A site in Bruckhana, Co Tipperary, is set to be transformed into a 40-megawatt wind farm by Bord na Móna, Ireland’s Energy Minister Pat Rabbitte, TD, has announced.
Ireland has challenging EU renewable-energy targets to meet by 2020, which includes meeting 40pc of electricity demand from renewable sources.
Speaking at the latest wind-farm announcement, Rabbitte said that the country is making progress towards hitting this target.
He said that the development of wind-energy generation of the scale at Bruckhana will be “crucial” for maintaining the rate of build necessary to achieve Ireland’s EU targets.
“Ireland is fortunate to have some of the best renewable energy resources in Europe,” said Rabbitte.
For Ireland to lower its dependence on imported fossil fuels and reduce CO2 emissions, he said that wind-energy development also holds the potential for Ireland to become an exporter of renewable energy, alluding to the East-West Interconnector that EirGrid has built.
It means that one day Ireland could be in a position to export excess electricity generated by wind to the UK, if the Intergovernmental Agreement between the Irish and British governments goes ahead.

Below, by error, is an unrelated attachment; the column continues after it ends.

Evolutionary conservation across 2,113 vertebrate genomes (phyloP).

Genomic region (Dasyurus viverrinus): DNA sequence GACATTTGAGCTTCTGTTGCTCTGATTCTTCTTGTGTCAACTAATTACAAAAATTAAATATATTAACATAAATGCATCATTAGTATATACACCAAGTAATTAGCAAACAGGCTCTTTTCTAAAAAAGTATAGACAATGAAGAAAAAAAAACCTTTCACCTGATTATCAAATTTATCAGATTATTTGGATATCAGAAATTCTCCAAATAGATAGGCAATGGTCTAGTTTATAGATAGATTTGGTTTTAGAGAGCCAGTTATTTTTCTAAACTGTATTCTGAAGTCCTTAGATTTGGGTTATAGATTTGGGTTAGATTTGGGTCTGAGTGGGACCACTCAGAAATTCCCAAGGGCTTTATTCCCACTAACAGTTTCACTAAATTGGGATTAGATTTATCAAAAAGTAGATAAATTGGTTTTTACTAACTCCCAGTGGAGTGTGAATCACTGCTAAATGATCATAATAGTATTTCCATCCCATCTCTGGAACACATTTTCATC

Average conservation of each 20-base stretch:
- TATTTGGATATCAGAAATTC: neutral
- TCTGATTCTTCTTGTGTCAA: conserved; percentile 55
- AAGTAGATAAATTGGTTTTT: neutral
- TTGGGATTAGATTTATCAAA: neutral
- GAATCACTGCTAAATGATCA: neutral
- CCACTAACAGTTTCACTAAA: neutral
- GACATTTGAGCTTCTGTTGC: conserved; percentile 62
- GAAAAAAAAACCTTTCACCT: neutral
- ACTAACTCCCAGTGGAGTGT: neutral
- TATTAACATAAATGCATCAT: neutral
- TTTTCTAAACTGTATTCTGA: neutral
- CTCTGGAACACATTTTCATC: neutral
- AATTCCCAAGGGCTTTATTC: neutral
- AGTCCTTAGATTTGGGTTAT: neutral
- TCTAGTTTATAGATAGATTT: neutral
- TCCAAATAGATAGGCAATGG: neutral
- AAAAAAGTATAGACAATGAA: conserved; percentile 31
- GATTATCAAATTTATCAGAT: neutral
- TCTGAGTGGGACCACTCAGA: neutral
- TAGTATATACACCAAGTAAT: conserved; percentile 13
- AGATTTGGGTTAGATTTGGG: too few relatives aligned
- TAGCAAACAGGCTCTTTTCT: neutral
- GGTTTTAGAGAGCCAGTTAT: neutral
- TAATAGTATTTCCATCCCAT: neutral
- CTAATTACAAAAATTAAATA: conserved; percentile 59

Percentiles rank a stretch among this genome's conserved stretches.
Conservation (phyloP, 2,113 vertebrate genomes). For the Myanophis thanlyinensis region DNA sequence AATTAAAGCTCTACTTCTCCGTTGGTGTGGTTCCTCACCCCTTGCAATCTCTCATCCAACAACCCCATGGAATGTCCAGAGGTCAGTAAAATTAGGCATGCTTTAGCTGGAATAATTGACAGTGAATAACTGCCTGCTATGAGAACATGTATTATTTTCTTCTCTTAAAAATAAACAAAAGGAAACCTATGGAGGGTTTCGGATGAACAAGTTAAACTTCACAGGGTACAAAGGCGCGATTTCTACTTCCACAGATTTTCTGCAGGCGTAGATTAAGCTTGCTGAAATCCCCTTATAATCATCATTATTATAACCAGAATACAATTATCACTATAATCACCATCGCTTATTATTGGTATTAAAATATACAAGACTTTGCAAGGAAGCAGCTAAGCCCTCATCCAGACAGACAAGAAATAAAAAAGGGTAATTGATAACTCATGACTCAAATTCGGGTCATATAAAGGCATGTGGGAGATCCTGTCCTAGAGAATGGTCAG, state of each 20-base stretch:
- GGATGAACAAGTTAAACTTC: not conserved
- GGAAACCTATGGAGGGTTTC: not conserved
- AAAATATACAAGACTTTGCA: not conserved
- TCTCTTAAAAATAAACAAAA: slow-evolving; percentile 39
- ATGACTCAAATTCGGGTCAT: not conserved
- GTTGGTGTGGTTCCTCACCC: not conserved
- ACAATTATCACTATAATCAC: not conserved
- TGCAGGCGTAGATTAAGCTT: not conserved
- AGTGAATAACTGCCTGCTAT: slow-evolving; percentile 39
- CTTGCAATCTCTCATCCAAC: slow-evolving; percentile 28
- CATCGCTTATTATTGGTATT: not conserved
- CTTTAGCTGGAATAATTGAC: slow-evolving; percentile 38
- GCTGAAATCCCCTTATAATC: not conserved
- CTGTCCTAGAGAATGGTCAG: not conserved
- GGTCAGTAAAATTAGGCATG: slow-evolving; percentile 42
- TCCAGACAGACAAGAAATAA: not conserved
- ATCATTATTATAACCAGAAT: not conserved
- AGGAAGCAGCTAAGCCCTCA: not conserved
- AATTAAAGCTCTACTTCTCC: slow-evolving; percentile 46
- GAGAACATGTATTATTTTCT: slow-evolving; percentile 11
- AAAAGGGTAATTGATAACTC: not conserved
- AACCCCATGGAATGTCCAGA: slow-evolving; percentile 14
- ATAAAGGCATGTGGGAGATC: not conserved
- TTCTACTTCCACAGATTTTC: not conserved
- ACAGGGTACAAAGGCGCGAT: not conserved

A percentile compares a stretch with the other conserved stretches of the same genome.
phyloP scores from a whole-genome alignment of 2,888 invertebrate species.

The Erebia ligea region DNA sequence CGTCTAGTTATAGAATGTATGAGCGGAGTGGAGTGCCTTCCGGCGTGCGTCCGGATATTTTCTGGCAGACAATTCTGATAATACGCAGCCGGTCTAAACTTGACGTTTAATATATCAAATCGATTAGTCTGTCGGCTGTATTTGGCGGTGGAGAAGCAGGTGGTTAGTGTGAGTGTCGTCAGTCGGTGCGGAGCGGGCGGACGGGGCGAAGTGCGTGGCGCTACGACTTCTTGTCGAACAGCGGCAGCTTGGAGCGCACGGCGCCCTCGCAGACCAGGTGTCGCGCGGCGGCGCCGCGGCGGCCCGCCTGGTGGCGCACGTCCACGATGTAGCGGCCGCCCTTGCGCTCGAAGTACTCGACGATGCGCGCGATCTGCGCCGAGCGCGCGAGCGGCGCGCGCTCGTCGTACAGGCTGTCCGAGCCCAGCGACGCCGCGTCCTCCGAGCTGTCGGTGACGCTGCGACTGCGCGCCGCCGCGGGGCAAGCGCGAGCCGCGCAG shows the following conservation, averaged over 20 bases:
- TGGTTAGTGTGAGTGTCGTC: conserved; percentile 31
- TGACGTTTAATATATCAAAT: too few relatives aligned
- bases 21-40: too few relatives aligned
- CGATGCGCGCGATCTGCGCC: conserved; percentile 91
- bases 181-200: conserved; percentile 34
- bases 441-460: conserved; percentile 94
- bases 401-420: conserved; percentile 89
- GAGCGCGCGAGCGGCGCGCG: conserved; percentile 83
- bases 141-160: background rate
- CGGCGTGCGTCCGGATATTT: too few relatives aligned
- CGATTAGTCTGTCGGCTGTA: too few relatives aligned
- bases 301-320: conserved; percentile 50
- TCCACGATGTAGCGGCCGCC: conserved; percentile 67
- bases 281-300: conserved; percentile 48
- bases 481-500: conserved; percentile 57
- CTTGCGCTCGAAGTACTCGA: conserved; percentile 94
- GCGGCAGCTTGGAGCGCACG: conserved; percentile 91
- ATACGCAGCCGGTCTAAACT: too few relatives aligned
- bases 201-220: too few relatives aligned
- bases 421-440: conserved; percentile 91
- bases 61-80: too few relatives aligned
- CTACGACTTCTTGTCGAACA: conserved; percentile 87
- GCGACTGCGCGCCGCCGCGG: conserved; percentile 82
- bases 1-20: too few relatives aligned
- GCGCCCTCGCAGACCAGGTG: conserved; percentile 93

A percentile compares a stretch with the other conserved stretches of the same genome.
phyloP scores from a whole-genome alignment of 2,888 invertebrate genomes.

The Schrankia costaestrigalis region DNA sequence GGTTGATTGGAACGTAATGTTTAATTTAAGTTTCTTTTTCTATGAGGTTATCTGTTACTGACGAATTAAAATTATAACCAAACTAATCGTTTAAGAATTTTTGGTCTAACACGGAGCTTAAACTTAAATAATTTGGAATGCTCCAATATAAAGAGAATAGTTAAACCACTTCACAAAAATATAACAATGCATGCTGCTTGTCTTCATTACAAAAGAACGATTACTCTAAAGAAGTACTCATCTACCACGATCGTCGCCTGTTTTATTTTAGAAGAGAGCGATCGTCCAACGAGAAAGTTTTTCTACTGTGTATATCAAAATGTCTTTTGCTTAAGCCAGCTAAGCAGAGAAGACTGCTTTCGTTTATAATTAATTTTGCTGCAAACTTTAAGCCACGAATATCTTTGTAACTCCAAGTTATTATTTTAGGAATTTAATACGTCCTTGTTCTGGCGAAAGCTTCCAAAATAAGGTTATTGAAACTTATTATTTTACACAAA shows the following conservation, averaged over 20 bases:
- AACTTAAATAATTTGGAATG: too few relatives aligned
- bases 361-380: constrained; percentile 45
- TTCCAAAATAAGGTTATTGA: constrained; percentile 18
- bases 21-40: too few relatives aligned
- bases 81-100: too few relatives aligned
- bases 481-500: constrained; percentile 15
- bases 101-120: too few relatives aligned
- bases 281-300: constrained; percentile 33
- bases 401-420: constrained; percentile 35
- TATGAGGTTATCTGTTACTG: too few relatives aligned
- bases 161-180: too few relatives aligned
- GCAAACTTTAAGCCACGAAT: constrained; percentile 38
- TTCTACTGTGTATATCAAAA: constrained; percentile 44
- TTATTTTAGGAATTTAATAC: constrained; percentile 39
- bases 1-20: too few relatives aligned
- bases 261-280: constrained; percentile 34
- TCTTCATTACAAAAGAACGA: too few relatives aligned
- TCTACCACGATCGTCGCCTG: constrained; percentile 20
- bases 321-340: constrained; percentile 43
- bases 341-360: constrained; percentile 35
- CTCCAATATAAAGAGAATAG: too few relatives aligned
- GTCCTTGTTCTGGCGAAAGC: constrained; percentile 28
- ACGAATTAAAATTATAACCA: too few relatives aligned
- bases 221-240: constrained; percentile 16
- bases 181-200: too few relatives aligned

This week, Rabbitte launched the first stage of a consultation process on the Renewable Energy Export and Development Framework.
The approval of any proposed large-scale renewable energy export projects must await the putting in place of this framework, he said.
“I recognise the significance of the announcement Bord na Móna has made here today regarding their Clean Energy Hub. I urge them, and all other prospective developers, to fully engage with this consultation process.”
The current public consultation on the Renewable Energy Export and Development Framework is the first of three public consultations on the framework. Written submissions on the framework, including key environmental issues, that will be addressed in the Strategic Environmental Assessment process, may be made by 22 November.
The 2009 EU Renewable Energy Directive set Ireland a legally binding target of meeting 16pc of its energy requirements from renewable sources by 2020.
As regards this target, Ireland has committed to meeting 40pc of electricity demand, 12pc of heating and 10pc of transport power from renewable sources.
Wind-turbine image via Shutterstock